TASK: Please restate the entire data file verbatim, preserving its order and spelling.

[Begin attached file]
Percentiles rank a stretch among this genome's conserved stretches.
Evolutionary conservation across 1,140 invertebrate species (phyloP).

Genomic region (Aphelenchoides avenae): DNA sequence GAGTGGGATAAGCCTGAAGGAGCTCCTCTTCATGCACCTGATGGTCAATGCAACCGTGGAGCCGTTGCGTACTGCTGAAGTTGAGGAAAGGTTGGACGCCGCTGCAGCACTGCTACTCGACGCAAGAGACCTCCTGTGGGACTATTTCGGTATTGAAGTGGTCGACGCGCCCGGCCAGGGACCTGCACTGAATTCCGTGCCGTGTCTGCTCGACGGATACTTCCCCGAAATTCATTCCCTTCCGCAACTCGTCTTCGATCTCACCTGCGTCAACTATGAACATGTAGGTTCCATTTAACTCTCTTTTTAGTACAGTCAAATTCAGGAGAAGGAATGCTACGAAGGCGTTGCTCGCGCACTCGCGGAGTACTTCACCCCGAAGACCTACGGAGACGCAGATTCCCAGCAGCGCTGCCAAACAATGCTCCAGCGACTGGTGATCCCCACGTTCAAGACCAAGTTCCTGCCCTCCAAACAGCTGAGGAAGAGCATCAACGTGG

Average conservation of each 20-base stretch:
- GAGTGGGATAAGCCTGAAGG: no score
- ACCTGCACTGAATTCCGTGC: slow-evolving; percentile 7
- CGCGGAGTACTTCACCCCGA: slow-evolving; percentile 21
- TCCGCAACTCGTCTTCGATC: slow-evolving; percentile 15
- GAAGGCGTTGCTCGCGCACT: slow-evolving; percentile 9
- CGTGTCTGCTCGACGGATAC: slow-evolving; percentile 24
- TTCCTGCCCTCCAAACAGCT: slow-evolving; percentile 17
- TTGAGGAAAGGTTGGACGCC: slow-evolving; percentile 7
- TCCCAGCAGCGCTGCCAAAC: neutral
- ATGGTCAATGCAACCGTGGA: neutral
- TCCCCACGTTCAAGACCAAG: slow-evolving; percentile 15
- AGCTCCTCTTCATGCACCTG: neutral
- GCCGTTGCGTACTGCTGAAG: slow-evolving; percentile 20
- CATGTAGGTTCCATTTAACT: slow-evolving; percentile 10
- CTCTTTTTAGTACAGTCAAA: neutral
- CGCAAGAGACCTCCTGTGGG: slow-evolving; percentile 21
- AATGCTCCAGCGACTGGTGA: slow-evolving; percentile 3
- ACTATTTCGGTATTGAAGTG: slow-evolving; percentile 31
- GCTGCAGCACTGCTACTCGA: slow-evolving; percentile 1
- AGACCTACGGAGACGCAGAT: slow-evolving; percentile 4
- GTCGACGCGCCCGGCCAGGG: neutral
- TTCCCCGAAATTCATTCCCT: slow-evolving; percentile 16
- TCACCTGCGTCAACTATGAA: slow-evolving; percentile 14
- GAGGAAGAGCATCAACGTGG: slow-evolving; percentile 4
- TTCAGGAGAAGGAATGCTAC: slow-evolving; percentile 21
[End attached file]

Percentiles rank a stretch among this genome's conserved stretches.
Evolutionary conservation across 1,140 invertebrate species (phyloP).

Genomic region (Aphelenchoides avenae): DNA sequence GAGTGGGATAAGCCTGAAGGAGCTCCTCTTCATGCACCTGATGGTCAATGCAACCGTGGAGCCGTTGCGTACTGCTGAAGTTGAGGAAAGGTTGGACGCCGCTGCAGCACTGCTACTCGACGCAAGAGACCTCCTGTGGGACTATTTCGGTATTGAAGTGGTCGACGCGCCCGGCCAGGGACCTGCACTGAATTCCGTGCCGTGTCTGCTCGACGGATACTTCCCCGAAATTCATTCCCTTCCGCAACTCGTCTTCGATCTCACCTGCGTCAACTATGAACATGTAGGTTCCATTTAACTCTCTTTTTAGTACAGTCAAATTCAGGAGAAGGAATGCTACGAAGGCGTTGCTCGCGCACTCGCGGAGTACTTCACCCCGAAGACCTACGGAGACGCAGATTCCCAGCAGCGCTGCCAAACAATGCTCCAGCGACTGGTGATCCCCACGTTCAAGACCAAGTTCCTGCCCTCCAAACAGCTGAGGAAGAGCATCAACGTGG

Average conservation of each 20-base stretch:
- GAGTGGGATAAGCCTGAAGG: no score
- ACCTGCACTGAATTCCGTGC: slow-evolving; percentile 7
- CGCGGAGTACTTCACCCCGA: slow-evolving; percentile 21
- TCCGCAACTCGTCTTCGATC: slow-evolving; percentile 15
- GAAGGCGTTGCTCGCGCACT: slow-evolving; percentile 9
- CGTGTCTGCTCGACGGATAC: slow-evolving; percentile 24
- TTCCTGCCCTCCAAACAGCT: slow-evolving; percentile 17
- TTGAGGAAAGGTTGGACGCC: slow-evolving; percentile 7
- TCCCAGCAGCGCTGCCAAAC: neutral
- ATGGTCAATGCAACCGTGGA: neutral
- TCCCCACGTTCAAGACCAAG: slow-evolving; percentile 15
- AGCTCCTCTTCATGCACCTG: neutral
- GCCGTTGCGTACTGCTGAAG: slow-evolving; percentile 20
- CATGTAGGTTCCATTTAACT: slow-evolving; percentile 10
- CTCTTTTTAGTACAGTCAAA: neutral
- CGCAAGAGACCTCCTGTGGG: slow-evolving; percentile 21
- AATGCTCCAGCGACTGGTGA: slow-evolving; percentile 3
- ACTATTTCGGTATTGAAGTG: slow-evolving; percentile 31
- GCTGCAGCACTGCTACTCGA: slow-evolving; percentile 1
- AGACCTACGGAGACGCAGAT: slow-evolving; percentile 4
- GTCGACGCGCCCGGCCAGGG: neutral
- TTCCCCGAAATTCATTCCCT: slow-evolving; percentile 16
- TCACCTGCGTCAACTATGAA: slow-evolving; percentile 14
- GAGGAAGAGCATCAACGTGG: slow-evolving; percentile 4
- TTCAGGAGAAGGAATGCTAC: slow-evolving; percentile 21